Amuse Bouche 2: Tandoori chicken mousse cornetto. Side by side with the soup came a delicate cornet filled with a creamy, crumbly mousse, which was light, but rich with spicy Indian seasoning; the vividness and distinctness of flavours was startlingly clear and clean.
Les Pains: Ciabatta; rye with nuts and figs; and wholegrain with seeds (sesame, sunflower or poppy). The clearly German-influenced bread tray offered small slices of crusty, soft ciabatta; dense rye embedded with hazelnut halves and sweet, dried figs; and crisp, milky-middled wholegrain buns seeded with sesame, sunflower or poppy. All the bread was homemade and delectably warm, but there was only unsalted butter. I liked most the nutty poppy seed.
Entrée 1: Deep fried scampi with pea purée and papaya-chilli vinaigrette. Upon a pea purée island, surrounded by a warm nage of papaya and chilli, came a couple of interlocked subtly-battered still-shelled scampi standing in soon-to-strike-scorpion-esque stance together with a decorative, vertical choux pastry stick. The first stimulus to my senses, to my surprise, was the smell of ‘fish and chips’ springing from the sweet shellfish, whose taste contrasted nicely with the earthy, sugary peas and spicy chilli-spiked vinaigrette. Textures also worked off one another: varying between lissom langoustine, mushy purée and crunchy papaya. Conversely, the long choux baton seemed surplus.
Entrée 2: Duo of soups – cappuccino of curry and lemongrass with prawns & clarified duck essence à la chinois. Two demitasses arrived, one of Sino-seasoned duck consommé and shredded-duck-stuffed ravioli and another of intoxicating, highly spiced soup with prawn brochette. Some instructions were attached: first, consume the ravioli and drink its soup, then eat the prawns, finishing with the cappuccino. The duck was rich; the pasta soft; and the clear soup (I assume a la chinois refers to both its strained and Oriental nature), with carrot, enoki mushroom and snips of squidgy spring onion, was hearty and warming. The second soup was even better with two salty, smoky prawns and an exotic, quixotic fusion of spices. This is a Dieter Müller signature and it is clear why: the taste is unique, ingredients hard to identify and flavours difficult to define. It is apparently made from fish stock, apple, pineapple, banana, onion and seasoned with lemongrass, lemon, garlic and curry paste, but whatever it contained, this heady blend was fruity, sweet, earthy and tangy all at once.
Entrée 3: Pea mint soup. A bowl of fresh peas and shredded lettuce was brought out into which a beautifully bright yellow-green chartreuse-coloured pea-mint potage was poured. Again the perfect consistency was achieved; a grainy creaminess with occasional croquant highlights of pea and lettuce ribbons. Each spoonful delivered a range of distinct flavours: the soup’s initial saltiness was quickly succeeded by the principal savour of sweet pea, which was followed by refreshing, tamed mint and finished with cooling lettuce; additionally, the whole peas were like sudden taste bombs. The bowl held a seriously generous portion, with the teapot filled with enough for a full second helping. The soft bread was very useful for soaking up the palatable herby pea pottage.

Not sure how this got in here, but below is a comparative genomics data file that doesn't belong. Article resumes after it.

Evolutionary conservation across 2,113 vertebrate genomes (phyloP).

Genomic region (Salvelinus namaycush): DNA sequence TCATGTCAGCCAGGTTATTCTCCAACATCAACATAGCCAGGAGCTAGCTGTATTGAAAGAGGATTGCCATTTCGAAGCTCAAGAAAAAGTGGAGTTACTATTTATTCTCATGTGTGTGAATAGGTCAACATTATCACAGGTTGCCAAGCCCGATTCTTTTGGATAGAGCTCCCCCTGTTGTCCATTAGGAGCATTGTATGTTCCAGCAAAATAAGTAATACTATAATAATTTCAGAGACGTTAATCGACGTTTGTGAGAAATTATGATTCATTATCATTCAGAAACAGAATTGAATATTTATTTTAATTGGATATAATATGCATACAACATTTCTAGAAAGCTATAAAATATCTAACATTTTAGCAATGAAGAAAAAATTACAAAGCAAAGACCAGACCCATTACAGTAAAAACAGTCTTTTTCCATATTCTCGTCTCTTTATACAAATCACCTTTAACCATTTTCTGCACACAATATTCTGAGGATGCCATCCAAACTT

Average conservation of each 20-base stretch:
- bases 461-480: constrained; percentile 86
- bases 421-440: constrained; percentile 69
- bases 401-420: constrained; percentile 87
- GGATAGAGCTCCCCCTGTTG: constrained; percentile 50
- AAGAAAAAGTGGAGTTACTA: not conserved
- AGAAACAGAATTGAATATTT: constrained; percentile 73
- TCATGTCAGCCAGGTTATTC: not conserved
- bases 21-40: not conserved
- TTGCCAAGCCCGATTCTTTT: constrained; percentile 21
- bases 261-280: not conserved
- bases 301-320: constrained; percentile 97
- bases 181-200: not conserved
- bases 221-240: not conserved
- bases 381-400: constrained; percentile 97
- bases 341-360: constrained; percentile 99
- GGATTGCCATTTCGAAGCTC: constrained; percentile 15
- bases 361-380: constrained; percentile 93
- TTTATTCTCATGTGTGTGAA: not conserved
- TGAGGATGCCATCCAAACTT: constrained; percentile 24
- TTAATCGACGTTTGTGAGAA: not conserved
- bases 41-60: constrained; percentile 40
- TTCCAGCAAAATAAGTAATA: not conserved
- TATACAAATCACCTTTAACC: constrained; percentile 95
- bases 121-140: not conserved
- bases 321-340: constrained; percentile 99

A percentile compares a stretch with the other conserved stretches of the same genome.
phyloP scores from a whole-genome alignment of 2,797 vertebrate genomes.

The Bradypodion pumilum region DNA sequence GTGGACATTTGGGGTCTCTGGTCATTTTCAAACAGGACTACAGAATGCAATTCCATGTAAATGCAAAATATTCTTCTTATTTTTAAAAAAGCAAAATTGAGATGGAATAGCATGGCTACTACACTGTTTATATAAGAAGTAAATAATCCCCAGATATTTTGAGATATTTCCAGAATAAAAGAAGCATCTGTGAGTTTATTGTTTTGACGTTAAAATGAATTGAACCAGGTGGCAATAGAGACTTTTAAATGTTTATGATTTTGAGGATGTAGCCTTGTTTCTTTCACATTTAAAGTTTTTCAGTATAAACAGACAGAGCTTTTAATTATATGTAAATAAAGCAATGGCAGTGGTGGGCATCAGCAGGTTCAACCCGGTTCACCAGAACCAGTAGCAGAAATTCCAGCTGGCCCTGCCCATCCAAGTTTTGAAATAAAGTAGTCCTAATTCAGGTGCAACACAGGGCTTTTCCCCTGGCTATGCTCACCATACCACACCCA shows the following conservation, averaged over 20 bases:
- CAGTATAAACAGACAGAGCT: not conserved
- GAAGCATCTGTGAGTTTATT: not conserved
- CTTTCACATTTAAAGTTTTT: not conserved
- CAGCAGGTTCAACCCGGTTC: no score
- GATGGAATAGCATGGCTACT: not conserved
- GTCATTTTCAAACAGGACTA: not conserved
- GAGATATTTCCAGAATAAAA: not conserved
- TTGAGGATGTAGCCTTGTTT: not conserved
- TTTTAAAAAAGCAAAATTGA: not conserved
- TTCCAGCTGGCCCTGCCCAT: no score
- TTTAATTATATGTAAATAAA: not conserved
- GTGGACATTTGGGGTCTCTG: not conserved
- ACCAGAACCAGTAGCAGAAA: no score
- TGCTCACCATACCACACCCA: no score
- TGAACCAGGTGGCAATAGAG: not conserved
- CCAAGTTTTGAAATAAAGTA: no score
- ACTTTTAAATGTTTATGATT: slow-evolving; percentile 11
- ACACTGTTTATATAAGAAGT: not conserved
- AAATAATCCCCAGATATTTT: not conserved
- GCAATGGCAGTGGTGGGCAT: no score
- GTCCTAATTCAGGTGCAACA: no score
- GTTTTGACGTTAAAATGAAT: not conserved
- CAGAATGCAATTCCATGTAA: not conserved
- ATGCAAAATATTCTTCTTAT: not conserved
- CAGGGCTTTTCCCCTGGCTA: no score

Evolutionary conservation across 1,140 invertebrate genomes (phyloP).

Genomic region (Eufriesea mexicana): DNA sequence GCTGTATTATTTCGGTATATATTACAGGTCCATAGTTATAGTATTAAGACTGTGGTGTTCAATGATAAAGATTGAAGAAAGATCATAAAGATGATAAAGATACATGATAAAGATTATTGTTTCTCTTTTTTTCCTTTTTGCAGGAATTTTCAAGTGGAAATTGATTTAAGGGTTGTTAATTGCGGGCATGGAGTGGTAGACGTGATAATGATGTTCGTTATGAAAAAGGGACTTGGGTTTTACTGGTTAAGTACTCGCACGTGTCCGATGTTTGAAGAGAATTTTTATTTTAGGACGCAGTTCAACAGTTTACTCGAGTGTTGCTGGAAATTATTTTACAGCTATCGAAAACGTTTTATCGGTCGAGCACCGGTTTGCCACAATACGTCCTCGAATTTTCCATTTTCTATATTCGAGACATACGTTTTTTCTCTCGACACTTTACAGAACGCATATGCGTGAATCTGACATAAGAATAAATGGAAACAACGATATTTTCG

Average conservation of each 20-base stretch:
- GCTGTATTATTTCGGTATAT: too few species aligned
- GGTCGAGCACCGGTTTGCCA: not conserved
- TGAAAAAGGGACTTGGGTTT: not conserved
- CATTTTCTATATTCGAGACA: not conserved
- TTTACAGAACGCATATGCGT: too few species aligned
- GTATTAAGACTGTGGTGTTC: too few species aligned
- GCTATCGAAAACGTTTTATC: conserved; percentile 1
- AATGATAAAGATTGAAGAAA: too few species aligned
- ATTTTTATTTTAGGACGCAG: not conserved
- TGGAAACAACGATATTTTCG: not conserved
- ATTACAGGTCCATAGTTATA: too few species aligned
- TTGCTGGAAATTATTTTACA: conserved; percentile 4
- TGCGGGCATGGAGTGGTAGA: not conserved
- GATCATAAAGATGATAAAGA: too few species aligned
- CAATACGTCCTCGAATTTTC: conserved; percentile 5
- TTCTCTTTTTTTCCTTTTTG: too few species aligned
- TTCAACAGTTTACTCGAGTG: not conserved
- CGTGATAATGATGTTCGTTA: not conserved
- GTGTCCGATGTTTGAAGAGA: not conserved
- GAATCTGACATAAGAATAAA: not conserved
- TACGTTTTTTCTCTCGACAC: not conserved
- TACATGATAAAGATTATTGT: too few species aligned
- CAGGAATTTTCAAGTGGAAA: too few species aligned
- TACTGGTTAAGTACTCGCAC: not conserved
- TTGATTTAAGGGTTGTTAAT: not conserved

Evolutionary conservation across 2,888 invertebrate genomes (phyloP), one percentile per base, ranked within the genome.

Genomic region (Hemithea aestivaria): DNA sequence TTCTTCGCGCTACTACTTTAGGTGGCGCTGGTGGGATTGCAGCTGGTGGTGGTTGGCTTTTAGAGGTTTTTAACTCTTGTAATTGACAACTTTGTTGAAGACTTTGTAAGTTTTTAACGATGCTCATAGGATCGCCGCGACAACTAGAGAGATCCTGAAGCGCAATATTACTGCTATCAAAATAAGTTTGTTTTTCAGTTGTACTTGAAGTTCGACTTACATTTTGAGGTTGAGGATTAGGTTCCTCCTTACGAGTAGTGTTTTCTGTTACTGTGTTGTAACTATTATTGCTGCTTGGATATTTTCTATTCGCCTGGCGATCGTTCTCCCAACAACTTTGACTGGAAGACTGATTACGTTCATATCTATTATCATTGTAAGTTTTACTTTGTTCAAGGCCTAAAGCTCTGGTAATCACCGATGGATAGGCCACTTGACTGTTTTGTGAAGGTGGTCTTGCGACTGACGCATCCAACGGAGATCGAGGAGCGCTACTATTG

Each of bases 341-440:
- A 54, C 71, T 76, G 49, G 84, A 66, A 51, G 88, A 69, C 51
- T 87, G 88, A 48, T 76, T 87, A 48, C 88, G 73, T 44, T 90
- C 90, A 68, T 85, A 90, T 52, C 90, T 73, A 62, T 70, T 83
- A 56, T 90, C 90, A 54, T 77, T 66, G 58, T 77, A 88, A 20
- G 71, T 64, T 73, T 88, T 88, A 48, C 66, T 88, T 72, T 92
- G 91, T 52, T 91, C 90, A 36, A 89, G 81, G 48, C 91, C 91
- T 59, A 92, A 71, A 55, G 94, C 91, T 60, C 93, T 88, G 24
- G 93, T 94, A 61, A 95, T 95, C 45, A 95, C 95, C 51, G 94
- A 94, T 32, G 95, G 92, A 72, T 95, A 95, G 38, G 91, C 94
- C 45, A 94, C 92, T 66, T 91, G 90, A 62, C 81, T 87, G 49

Plat Principal 1: Poached cod with horseradish and herb risotto. A poached rotund ring of cod was served with a horseradish crust upon herb-rich risotto and soya beans surrounded in shallow horseradish foam and garnished with spring onions and a drizzle of violet mustard. The cod was extremely soft and milky, being closer to cru, the closer the centre one came; the rice was a little sticky, but formed a nice pairing with the al dente beans; and the onions were pleasingly crisp. The fish, though milder than expected, was well complemented by the light foam and (soggy) coat of sharp horseradish with its distinctive aroma. A further flowery flush of spicy sweetness came from the violet mustard – FYI, this moutarde de violette is a terrific little thirteenth century Périgordian condiment made of black grapes, mustard seeds, wine vinegar and spices.
Plat Principal 2: Pigeon breast with anise polenta and corn. Two tender fillets of Pigeon arrived upon an anise-infused crostini di polenta in a rich demi-glace sauce and sweet corn emulsion accompanied by baby sweet corn and a saucisse of pigeon liver and heart. The soft, crimson-pink pigeon, with its lovely gaminess, worked delightfully with the deep, velvety red glaze and sweeter, lighter corn foam. A welcome crunch came from the corn, cooked firm to the bite, and thick, meaty sausage. The golden polenta fritta was hot and crumbly, but barring the juices that had soaked through from the bird, was rather tasteless. This dish was full of relish and rich aroma.